October 03, 2008

Such a deal -- free theater

David00_stagesea28_mss_ho_2The Theatre Communications Group has an invitation for you:  How would you like to see a show at some of South Florida's best theaters -- for free?

TCG, with almost 500 not-for-profit member theaters around the country, is presenting the fourth "Free Night of Theater" at 600 theaters nationwide, including 10 participating companies in South Florida.

From Oct. 16-30, you can catch a performance of 1776 at Actors' Playhouse, the world premiere of William Mastrosimone's Dirty Business at Florida Stage, GableStage's production of David Mamet's November, New Theatre's world premiere of The Rant, the Jesus Quintero Studio's 27 Wagons Full of Cotton, Palm Beach Dramaworks' A Moon for the Misbegotten, the Promethean Theatre's Still the River Runs, the Women's Theatre Project's Silent Heroes, JCAT's At a Loss and a staged reading of Shakespeare Miami's Macbeth.

The idea behind "Free Night of Theater" is to attract new folks to theater or introduce theater fans to companies whose work they've never seen.  So do not take this as an opportunity to avoid paying for a ticket you'd otherwise purchase.

Each theater decides how many tickets to offer, and they go fast.  For information on what's available, visit the "Free Night of Theater" site, and go to the listing of participating South Florida theaters.

May 30, 2008

(Mostly) new theater at New Theatre

As South Florida companies are assembling and announcing their 2008-2009 theater seasons, it is becoming clear that the bad economy and cuts in arts funding are affecting programming decisions.  Certainly, that's the case at Coral Gables' New Theatre, which is coming at the problem in several ways.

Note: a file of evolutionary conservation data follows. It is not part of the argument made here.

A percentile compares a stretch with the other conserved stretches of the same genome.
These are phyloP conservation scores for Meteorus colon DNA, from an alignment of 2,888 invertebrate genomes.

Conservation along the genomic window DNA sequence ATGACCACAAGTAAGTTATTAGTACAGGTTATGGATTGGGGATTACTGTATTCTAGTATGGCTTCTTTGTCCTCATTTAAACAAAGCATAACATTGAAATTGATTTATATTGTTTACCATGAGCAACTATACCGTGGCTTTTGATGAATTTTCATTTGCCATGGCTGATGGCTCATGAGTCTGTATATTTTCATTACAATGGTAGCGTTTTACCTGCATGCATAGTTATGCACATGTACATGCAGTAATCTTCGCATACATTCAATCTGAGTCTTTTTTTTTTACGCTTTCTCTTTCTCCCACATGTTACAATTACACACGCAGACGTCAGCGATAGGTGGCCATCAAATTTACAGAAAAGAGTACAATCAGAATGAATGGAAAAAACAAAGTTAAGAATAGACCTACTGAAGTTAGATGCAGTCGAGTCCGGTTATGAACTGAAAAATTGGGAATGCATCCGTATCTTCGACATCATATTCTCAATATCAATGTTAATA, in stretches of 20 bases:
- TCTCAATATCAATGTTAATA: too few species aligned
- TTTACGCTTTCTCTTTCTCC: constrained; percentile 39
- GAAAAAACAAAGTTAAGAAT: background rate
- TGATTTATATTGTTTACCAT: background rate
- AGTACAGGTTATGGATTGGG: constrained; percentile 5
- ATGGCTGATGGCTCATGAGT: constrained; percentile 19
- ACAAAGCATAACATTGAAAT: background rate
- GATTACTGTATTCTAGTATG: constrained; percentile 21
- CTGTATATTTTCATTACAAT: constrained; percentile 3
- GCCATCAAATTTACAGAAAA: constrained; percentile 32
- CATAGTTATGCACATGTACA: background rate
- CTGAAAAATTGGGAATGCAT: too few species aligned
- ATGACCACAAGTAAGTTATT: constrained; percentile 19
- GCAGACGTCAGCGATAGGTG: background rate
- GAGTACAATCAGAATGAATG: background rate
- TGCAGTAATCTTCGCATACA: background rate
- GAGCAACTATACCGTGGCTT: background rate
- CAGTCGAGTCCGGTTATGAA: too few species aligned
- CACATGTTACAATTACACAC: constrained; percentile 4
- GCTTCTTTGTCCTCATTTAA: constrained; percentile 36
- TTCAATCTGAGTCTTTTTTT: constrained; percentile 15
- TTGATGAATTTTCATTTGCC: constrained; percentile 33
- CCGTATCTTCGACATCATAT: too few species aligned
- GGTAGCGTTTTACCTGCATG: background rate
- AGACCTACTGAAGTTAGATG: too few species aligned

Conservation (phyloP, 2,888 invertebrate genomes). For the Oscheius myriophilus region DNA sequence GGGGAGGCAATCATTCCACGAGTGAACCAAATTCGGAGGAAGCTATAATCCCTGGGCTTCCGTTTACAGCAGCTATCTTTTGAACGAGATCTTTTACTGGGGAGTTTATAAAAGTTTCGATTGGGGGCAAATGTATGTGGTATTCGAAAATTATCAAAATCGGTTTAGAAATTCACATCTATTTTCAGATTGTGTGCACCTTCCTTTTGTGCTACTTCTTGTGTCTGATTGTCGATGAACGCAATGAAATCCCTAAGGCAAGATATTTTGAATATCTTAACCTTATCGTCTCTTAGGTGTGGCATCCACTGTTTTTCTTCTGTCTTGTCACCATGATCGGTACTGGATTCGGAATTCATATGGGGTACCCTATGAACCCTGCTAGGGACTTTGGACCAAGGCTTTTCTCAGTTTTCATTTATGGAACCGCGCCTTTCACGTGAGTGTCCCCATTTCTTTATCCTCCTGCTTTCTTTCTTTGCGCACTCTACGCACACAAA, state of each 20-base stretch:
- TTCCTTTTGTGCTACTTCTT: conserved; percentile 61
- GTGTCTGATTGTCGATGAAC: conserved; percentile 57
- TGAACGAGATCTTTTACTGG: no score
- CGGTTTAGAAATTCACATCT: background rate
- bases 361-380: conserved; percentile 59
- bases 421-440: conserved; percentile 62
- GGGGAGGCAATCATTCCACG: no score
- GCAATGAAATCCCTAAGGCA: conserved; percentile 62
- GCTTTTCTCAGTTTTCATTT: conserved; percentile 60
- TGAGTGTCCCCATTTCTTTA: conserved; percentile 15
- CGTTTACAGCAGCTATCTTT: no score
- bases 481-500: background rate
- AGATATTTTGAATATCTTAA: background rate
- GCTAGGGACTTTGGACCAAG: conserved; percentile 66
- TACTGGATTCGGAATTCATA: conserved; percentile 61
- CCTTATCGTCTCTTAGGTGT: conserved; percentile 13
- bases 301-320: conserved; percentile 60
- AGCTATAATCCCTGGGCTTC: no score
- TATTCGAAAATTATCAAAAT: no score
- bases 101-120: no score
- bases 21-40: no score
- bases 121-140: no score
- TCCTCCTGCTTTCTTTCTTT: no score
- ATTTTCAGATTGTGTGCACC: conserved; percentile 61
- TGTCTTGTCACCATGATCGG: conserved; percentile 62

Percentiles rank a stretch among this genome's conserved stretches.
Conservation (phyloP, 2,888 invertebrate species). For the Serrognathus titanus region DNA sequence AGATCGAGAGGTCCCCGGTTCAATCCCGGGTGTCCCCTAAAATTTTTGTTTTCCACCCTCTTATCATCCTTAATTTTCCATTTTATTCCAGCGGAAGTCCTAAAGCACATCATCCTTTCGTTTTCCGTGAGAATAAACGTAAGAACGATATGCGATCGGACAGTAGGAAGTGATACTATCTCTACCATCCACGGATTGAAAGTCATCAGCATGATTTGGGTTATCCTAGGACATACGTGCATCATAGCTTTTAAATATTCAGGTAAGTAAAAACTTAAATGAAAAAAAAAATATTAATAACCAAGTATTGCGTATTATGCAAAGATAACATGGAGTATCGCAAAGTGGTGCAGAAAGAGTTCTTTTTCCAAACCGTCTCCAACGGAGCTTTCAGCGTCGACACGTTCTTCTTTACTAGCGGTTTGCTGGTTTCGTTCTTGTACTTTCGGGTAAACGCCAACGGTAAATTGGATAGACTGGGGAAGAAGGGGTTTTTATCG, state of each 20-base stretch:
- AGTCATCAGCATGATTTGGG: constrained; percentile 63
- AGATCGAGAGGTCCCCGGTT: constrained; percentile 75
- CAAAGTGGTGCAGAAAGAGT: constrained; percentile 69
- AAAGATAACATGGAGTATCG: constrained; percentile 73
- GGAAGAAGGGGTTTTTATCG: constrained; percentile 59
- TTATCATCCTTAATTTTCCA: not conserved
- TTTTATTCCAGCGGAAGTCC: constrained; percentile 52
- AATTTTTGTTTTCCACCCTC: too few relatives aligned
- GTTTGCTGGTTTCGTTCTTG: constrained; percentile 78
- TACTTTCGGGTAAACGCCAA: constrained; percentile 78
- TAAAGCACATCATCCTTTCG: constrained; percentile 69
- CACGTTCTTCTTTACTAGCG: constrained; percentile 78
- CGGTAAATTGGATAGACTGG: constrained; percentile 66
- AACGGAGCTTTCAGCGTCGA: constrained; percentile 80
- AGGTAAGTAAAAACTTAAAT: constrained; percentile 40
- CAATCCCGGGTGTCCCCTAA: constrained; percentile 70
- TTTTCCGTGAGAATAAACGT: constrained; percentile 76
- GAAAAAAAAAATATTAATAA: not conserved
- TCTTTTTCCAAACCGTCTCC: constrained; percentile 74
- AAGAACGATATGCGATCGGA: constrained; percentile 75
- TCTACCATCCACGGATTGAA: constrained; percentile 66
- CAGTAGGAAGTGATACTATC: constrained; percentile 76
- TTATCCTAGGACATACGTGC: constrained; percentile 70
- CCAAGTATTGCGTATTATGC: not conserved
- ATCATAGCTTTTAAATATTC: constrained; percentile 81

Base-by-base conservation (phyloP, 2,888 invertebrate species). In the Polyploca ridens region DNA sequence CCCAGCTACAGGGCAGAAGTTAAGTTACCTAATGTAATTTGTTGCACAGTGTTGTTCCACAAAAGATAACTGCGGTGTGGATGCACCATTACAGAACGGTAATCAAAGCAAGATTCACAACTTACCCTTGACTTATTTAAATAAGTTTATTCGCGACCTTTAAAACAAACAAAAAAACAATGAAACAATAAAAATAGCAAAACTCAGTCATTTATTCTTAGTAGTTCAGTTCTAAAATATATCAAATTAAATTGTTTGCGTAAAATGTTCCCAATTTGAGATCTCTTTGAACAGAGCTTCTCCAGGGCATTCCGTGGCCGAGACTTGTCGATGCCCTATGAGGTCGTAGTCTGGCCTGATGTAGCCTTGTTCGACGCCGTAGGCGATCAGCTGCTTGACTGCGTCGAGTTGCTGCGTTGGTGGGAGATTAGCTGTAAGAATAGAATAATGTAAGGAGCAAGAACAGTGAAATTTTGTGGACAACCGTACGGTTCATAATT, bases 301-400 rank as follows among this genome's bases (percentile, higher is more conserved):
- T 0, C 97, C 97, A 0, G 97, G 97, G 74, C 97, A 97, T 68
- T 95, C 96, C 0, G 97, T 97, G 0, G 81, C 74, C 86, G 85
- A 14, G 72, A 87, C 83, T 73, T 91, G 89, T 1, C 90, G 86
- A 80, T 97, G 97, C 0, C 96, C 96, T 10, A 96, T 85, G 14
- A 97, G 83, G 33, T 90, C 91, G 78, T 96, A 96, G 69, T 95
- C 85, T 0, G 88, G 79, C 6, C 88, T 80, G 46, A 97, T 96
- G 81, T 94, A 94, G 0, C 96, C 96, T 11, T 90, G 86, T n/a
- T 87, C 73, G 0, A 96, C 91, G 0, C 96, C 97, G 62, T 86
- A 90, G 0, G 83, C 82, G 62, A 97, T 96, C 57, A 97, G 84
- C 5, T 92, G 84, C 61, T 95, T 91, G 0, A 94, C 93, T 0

Rickymartinez Though the company had planned to present a three-show "Shakespeare and Friends" summer season -- George Bernard Shaw's Heartbreak House, Tennessee Williams' The Glass Menagerie and the bard's As You Like It -- artistic director Ricky J. Martinez (right) has scrapped the Shaw and folded the other two productions into an elongated regular season.

New Theatre's 2008-2009 lineup begins with As You Like It Aug. 14-Sept. 7.  Then come three world premieres: Andrew Case's The Rant, a play about an investigator looking into the fatal shooting of a black teen by a New York police officer, Sept. 25-Oct. 26; Michelle Rosenfarb's The Gates of Choice, about a young Hasidic woman in a forbidden relationship with a soldier, Nov. 13-Dec. 14; and Robert Caisley's Kissing, about the aftermath of an illicit office kiss, Jan. 8-Feb. 8.  Williams' The Glass Menagerie will run Feb. 26-March 29, followed by the regional premiere of Theresa Rebeck's Broadway play Mauritius, about the battle over a rare stamp collection.

What this means is that instead of presenting eight plays, New Theatre is mixing its summertime classics and regular-season new works into a six-show lineup -- something managing director Eileen Suarez calls a "nouveau classic season."

The company is also trying to tackle funding issues with a campaign it calls "Act 10," seeking 1,000 people to donate $10 each.  Need info? Call 305-443-5909 or visit the website.